Mountains and Glory

Our last Sunday after Epiphany goes out in a blaze of glory! The Transfiguration of Jesus. And not only his three buds, Peter, James, and John get to witness this, but Moses and Elijah make “guest appearances.” This is so dazzling and marvelous to Peter that his reaction is to want to build “shelters” there on the mountain. In constructing “tents or tabernacles” like in the wilderness God’s presence in Glory went with them. Peter may want this Transfiguration to last a long, long time! He was on a “spiritual high!”

Most of us have had a mountain top experience both in the literal sense as well as the spiritual. I’ve been thrilled (and partly terrified) to be up on Pikes Peak and Mt Evans in the Rockies. Mt Palomar in Southern California. Mt Leconte in the Smokies. Some spiritual element was part of all of these experiences. Holy awe and reverent fear came upon me in varying degrees in all locations. Heaven and earth meet on the mountain tops. Faith IS experience not just inner thoughts, beliefs, and practices. But faith as trust is the “train” engine, not experience. If we depended primarily on experience, we might have jumped off the “church train” a long time ago. Pain, disappointment, and struggles can take their toll on our spiritual life. Faith as trust is good in the valleys as much as on the mountains!

This will be made even more real as we move from the glorious celebration of God’s Light during Epiphany into the shadows of Lent. A time of emphasis upon self-examination of sin and Darkness in our lives as Jesus moves toward the Cross. We walk with Him on that journey. Peter, James, and John do come down off that mountain of Transfiguration and walk through the valley of the shadow of death with their Lord toward Golgotha.

Such is our life of faith as well. Highs and lows. Sort of like everyone’s life isn’t it?! But, the difference is….we know Jesus is with us…..alive!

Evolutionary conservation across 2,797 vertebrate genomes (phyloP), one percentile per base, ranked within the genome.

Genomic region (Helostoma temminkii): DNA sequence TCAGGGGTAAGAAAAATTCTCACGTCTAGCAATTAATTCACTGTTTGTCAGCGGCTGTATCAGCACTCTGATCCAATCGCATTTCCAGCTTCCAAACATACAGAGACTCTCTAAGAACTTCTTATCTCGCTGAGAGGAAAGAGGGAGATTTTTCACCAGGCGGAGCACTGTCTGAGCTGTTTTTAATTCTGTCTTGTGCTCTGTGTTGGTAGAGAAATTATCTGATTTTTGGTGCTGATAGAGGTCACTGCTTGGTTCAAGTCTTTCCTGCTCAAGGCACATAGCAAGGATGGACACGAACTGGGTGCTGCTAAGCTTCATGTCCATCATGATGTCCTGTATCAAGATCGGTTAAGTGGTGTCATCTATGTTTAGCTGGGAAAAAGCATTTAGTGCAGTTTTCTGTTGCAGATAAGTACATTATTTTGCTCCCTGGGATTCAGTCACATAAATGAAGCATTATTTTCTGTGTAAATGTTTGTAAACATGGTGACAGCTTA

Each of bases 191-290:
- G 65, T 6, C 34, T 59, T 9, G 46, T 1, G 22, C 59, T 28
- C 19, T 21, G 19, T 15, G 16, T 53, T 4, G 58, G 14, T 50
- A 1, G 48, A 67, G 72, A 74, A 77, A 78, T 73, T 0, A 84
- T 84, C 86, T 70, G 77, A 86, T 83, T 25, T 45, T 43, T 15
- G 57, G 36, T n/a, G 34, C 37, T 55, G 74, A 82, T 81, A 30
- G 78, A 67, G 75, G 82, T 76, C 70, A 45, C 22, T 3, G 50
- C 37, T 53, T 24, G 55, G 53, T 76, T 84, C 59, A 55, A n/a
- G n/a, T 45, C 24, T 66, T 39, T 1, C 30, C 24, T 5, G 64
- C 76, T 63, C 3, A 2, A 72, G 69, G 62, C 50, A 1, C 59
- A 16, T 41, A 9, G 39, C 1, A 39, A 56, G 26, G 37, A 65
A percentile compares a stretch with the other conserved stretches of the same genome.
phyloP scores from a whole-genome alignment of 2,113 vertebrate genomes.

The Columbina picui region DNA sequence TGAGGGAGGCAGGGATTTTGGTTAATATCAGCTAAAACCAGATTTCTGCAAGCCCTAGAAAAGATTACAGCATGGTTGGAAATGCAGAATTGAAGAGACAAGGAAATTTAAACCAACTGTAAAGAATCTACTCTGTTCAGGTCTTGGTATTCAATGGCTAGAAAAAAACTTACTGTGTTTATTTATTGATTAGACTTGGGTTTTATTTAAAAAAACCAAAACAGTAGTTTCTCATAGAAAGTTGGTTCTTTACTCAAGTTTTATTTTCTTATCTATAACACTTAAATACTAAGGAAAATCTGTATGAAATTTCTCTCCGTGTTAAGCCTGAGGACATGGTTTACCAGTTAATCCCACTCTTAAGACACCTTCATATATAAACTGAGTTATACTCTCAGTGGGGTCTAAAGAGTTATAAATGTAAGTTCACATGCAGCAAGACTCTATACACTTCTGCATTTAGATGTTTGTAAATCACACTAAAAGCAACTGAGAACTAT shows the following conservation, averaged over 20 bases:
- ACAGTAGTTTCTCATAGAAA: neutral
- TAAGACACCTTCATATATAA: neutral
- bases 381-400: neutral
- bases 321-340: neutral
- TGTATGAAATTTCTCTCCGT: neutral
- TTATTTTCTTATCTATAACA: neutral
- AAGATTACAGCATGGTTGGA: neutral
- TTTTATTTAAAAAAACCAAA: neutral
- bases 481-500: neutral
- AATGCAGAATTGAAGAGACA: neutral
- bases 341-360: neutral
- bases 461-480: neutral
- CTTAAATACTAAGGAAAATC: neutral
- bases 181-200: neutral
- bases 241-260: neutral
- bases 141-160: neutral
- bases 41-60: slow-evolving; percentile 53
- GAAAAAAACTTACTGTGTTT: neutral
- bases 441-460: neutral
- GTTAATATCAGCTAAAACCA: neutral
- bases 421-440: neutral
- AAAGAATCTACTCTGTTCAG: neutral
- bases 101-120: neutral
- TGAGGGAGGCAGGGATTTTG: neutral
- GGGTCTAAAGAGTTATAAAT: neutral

God bless us as we worship in all seasons and in all places!

God bless us all!

Pastor Barry

John, Henri, Friendship 7, Neighbors

One could write a book on being a good neighbor! The Bible is the place to “unwrap” both the meaning of “good” and the meaning of “neighbor.” Our lives are meant to be about finding within the Word of God guidance to the Ultimate Good (GOD) and understanding who is “my neighbor.” A daily task for a lifetime!

Robert Frost, poet, once wrote, “Good fences make good neighbors.” There is a practical wisdom to that advice but being a good neighbor goes way beyond any notion of boundaries. We often look for examples both biblical and from human history to help us model or imitate or at least learn about matters of the good and of the neighbor.

It is fitting to look at the occasion of Feb 20 which is the anniversary of astronaut John Glenn’s epic space ride in Friendship 7 around our earth three times. He was one who set us a Christian example in his profession, citizenship, personal life as a Presbyterian elder, and as a neighbor to a Holocaust survivor Henri Landwirth. We will look to some others around us as well. Maybe we will hold our mirror up so we can look at a person who scripture says we should love just as we love the neighbor!

Once again the Bible speaks to that earthly combination of God-with-us, the neighbor, and ourself. If we overlook any of the three…..we have missed the whole point of learning from the Bible!